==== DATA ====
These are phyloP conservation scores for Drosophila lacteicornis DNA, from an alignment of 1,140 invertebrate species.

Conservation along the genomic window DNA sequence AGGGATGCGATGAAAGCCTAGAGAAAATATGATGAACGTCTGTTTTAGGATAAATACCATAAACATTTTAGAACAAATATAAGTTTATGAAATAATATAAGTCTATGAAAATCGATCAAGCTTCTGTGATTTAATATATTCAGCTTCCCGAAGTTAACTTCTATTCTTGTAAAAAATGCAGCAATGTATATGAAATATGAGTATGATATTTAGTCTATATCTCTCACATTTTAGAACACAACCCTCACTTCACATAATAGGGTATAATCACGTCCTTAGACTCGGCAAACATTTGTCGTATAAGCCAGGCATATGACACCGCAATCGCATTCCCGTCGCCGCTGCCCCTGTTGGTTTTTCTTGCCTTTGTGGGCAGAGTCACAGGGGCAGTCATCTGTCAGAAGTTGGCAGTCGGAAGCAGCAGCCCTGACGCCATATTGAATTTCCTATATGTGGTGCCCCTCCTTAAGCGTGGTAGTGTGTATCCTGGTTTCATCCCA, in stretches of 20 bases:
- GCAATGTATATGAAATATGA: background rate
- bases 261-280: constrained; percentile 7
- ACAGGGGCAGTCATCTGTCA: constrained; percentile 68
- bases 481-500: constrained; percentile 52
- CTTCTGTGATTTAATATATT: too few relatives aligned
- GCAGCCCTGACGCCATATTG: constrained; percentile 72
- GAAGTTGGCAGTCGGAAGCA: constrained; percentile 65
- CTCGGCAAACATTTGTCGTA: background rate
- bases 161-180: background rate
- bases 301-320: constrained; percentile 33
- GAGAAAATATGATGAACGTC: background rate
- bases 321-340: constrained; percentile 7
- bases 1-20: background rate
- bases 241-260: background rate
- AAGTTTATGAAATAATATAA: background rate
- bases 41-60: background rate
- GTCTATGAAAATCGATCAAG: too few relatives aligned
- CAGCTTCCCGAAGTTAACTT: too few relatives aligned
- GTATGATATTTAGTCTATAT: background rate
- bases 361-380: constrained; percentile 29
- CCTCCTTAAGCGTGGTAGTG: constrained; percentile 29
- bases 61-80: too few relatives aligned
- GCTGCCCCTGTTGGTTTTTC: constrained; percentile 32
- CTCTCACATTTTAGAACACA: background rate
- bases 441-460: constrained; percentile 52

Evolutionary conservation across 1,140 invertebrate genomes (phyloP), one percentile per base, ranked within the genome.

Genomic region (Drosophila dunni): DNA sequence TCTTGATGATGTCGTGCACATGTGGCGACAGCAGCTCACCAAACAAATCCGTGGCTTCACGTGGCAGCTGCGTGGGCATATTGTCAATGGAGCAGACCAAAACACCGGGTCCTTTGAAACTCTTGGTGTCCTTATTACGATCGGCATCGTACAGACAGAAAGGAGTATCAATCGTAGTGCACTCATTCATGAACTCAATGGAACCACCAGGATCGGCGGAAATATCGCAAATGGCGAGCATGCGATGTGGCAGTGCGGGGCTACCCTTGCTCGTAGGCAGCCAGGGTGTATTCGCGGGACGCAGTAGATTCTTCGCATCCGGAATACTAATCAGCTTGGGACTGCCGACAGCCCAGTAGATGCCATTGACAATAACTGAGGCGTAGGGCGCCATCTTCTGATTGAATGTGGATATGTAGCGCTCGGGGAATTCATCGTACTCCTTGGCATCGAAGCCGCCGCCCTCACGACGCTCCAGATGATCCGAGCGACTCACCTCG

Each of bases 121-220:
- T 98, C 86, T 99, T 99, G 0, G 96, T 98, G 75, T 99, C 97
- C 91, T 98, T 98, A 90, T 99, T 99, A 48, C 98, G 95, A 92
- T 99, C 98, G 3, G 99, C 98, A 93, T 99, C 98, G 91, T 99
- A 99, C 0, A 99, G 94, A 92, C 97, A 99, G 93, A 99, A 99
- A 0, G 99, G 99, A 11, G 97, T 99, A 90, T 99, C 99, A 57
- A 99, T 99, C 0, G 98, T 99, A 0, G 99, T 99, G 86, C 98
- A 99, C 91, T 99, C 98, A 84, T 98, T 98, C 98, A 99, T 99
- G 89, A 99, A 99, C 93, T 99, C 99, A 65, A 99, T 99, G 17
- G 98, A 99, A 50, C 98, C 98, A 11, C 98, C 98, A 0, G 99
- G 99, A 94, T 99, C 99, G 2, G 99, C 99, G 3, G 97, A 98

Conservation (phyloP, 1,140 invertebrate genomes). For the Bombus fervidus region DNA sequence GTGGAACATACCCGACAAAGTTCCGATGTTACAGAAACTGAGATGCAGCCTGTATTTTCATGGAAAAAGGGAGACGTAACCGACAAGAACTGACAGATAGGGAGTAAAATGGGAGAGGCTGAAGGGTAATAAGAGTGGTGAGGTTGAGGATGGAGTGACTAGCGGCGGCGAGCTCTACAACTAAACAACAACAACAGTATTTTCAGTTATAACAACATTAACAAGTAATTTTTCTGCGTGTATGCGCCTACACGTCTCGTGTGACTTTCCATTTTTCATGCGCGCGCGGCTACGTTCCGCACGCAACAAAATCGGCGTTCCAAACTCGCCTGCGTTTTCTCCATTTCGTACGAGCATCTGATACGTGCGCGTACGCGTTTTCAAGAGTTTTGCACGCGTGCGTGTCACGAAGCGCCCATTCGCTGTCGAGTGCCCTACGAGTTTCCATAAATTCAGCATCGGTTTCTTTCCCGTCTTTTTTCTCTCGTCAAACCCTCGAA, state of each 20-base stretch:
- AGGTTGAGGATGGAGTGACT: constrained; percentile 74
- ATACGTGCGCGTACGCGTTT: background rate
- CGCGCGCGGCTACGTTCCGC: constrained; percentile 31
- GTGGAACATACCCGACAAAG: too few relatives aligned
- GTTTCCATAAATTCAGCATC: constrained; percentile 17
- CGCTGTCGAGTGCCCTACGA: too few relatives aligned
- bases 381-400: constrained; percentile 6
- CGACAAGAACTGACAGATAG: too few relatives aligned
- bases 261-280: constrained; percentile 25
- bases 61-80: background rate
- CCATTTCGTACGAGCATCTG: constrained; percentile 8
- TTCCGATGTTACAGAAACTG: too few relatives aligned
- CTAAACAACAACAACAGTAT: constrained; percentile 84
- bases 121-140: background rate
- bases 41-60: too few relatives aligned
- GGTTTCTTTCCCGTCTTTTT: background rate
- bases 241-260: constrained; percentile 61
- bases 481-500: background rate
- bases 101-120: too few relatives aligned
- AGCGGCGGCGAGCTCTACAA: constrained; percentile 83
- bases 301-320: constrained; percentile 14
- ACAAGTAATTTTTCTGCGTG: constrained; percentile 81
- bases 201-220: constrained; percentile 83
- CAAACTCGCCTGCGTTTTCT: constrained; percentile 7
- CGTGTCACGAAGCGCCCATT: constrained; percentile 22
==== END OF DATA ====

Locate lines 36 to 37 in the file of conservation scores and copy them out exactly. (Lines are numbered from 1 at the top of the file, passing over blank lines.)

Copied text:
- A 99, T 99, C 0, G 98, T 99, A 0, G 99, T 99, G 86, C 98
- A 99, C 91, T 99, C 98, A 84, T 98, T 98, C 98, A 99, T 99